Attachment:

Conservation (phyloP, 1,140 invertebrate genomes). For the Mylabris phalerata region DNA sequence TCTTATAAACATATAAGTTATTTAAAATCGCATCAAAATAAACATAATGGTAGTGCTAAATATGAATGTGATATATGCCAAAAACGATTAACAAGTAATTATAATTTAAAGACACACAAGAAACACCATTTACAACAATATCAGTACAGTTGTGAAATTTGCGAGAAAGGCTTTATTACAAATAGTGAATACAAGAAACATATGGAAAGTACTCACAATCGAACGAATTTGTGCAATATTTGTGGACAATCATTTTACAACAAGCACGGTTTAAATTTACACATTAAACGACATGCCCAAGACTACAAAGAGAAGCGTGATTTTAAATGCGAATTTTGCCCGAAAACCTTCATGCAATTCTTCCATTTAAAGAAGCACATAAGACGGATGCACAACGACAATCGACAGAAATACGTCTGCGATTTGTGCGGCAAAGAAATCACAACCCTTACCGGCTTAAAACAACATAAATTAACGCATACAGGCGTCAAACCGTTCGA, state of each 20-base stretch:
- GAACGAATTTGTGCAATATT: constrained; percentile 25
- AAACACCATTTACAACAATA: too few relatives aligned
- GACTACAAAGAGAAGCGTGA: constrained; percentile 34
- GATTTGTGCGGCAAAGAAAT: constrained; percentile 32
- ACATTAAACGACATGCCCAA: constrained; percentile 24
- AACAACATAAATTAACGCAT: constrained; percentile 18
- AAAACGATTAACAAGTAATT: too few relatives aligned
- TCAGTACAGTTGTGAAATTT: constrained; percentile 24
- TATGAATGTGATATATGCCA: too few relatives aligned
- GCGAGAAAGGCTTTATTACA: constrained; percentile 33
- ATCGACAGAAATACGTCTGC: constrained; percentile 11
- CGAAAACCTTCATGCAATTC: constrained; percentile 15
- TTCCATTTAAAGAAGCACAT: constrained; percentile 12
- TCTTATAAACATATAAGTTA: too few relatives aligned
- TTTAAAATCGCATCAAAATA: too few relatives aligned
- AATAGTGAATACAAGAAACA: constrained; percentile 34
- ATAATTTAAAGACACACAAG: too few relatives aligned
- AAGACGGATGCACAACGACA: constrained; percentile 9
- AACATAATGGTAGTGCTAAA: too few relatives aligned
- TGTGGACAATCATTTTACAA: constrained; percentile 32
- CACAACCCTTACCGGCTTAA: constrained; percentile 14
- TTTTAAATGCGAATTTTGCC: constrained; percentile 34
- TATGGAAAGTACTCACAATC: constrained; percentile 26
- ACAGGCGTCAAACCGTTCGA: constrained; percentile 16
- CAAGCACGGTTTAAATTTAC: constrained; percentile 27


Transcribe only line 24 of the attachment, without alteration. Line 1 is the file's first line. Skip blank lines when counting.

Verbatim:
- TATGGAAAGTACTCACAATC: constrained; percentile 26